News / Africa

UN Preparing for Worst Case Scenario in Southern Sudan

Two-year-old Nyagod Kuel attempts to eat on her bed in a hospital ward in Akobo, southeastern Sudan. The U.N. mission dubs the
Two-year-old Nyagod Kuel attempts to eat on her bed in a hospital ward in Akobo, southeastern Sudan. The U.N. mission dubs the "hungriest place on earth". (File)

The United Nations Children's Fund says it is preparing for a worst-case should conflict break out after next month's referendum on independence for Southern Sudan.  UNICEF says it cannot predict what will happen, but it has to be ready to provide emergency care for hundreds of thousands of children who are among the most disadvantaged in the world.  

Southern Sudan has been living in a state of relative stability since it signed a peace agreement with the north five years ago.  This period of relative calm has created some opportunities for development, but not enough.  

UNICEF describes the humanitarian situation there as terrible.  Director of Southern Sudan Area Program, Yasmin Ali Haque, says aid agencies could be facing a humanitarian crisis as a consequence of the independence referendum in January.  

She says the United Nations is working on a contingency plan to be prepared for any emergency.

"It does take into consideration that there is likely to be a resumption of conflict, in which case, there is likely to be population movements, there is going to be displacements, etc.," she said. "So, in terms of the preparedness, it is really looking at how UNICEF and other agencies would be meeting their commitments in a humanitarian crisis."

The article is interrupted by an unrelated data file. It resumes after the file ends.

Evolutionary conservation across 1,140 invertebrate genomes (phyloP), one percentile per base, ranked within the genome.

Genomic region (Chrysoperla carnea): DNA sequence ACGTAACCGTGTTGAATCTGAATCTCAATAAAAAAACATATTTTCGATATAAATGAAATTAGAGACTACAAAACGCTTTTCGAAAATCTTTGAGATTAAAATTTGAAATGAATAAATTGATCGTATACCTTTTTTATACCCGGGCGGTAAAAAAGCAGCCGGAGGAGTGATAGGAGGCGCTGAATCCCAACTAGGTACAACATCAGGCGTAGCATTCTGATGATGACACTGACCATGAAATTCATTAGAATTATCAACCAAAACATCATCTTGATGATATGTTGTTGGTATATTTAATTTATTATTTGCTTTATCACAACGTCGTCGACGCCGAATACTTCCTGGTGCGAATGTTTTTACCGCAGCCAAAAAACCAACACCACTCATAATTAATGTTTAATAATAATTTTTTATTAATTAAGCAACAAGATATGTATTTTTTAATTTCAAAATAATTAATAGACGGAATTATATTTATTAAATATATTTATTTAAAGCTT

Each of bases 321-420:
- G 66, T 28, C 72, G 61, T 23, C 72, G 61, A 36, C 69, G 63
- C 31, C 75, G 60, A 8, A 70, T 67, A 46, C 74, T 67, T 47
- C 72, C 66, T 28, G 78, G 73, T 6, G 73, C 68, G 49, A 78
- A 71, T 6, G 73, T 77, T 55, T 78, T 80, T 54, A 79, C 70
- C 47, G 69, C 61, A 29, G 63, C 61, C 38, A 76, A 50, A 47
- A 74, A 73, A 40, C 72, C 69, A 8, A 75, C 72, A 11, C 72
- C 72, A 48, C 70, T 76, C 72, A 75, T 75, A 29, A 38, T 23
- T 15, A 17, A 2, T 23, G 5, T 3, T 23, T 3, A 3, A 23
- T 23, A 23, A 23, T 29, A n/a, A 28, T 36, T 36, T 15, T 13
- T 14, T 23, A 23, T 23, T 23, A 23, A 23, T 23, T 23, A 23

Haque says UNICEF's priority is the children of southern Sudan.  She calls their situation desperate, and the statistics bear this out.

UNICEF reports for every 1,000 live births, 102 infants die.  

Data show many children suffer from acute and chronic malnutrition, and southern Sudan has one of the lowest routine immunization rates in the world.  More than 90 percent of the population lives on less than $1 per day.  Most of the population has no access to good drinking water and most children in southern Sudan receive less than five years of primary school education.

As part of its preparations, Haque says UNICEF is putting in place a number of core services for children. 

"How do we address the needs of children who are likely to be separated from their families, making sure that does not happen.  Or, if it does, we have systems in place to trace the families and reunite the children with the families, especially looking at the various threats children do face in conflict situations.  Whether it is recruitment by armed groups or whether the schools and health centers come under attack," she said. "Humanitarian access is another issue that we would be monitoring and advocating on."

Despite the fears, Haque says people are excited about next month's referendum.  She says many people are returning from the north to the south so they can vote.  

Haque says the whole issue is surrounded by a great deal of energy and enthusiasm.  But she says the government, the people, and aid agencies agree they have to be prepared for whatever might happen.

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